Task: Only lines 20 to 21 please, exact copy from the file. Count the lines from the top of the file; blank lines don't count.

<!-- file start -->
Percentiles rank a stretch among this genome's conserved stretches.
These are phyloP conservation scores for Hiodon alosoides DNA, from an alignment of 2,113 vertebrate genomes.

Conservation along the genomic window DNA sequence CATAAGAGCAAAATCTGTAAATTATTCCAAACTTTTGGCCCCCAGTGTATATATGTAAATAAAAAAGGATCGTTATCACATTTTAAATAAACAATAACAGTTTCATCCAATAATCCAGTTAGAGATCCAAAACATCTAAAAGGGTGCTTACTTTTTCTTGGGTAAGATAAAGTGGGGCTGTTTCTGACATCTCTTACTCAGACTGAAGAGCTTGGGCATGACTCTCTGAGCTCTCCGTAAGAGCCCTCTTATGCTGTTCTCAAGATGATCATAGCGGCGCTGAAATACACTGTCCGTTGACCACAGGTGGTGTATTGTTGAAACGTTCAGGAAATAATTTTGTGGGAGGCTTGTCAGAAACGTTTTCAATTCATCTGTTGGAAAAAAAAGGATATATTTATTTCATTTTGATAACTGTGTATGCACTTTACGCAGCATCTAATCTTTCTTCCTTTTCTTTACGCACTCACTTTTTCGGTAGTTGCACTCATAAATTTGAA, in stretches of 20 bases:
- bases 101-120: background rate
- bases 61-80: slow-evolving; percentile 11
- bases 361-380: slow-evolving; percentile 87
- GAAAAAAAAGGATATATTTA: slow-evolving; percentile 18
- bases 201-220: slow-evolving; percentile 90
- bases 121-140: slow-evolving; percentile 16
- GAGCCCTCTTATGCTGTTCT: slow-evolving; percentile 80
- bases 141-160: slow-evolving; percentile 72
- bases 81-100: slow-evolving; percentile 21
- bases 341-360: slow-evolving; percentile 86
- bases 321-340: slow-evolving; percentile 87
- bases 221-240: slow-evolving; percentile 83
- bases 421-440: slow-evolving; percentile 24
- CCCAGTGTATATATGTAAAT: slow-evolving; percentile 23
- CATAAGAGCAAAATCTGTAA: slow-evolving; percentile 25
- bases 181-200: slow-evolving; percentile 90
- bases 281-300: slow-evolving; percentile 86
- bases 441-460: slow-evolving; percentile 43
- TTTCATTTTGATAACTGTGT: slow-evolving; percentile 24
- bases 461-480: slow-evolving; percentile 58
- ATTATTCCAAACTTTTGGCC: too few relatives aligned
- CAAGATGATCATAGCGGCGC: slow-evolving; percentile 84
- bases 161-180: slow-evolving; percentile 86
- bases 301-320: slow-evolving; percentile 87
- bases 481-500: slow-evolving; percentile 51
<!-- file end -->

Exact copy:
- bases 281-300: slow-evolving; percentile 86
- bases 441-460: slow-evolving; percentile 43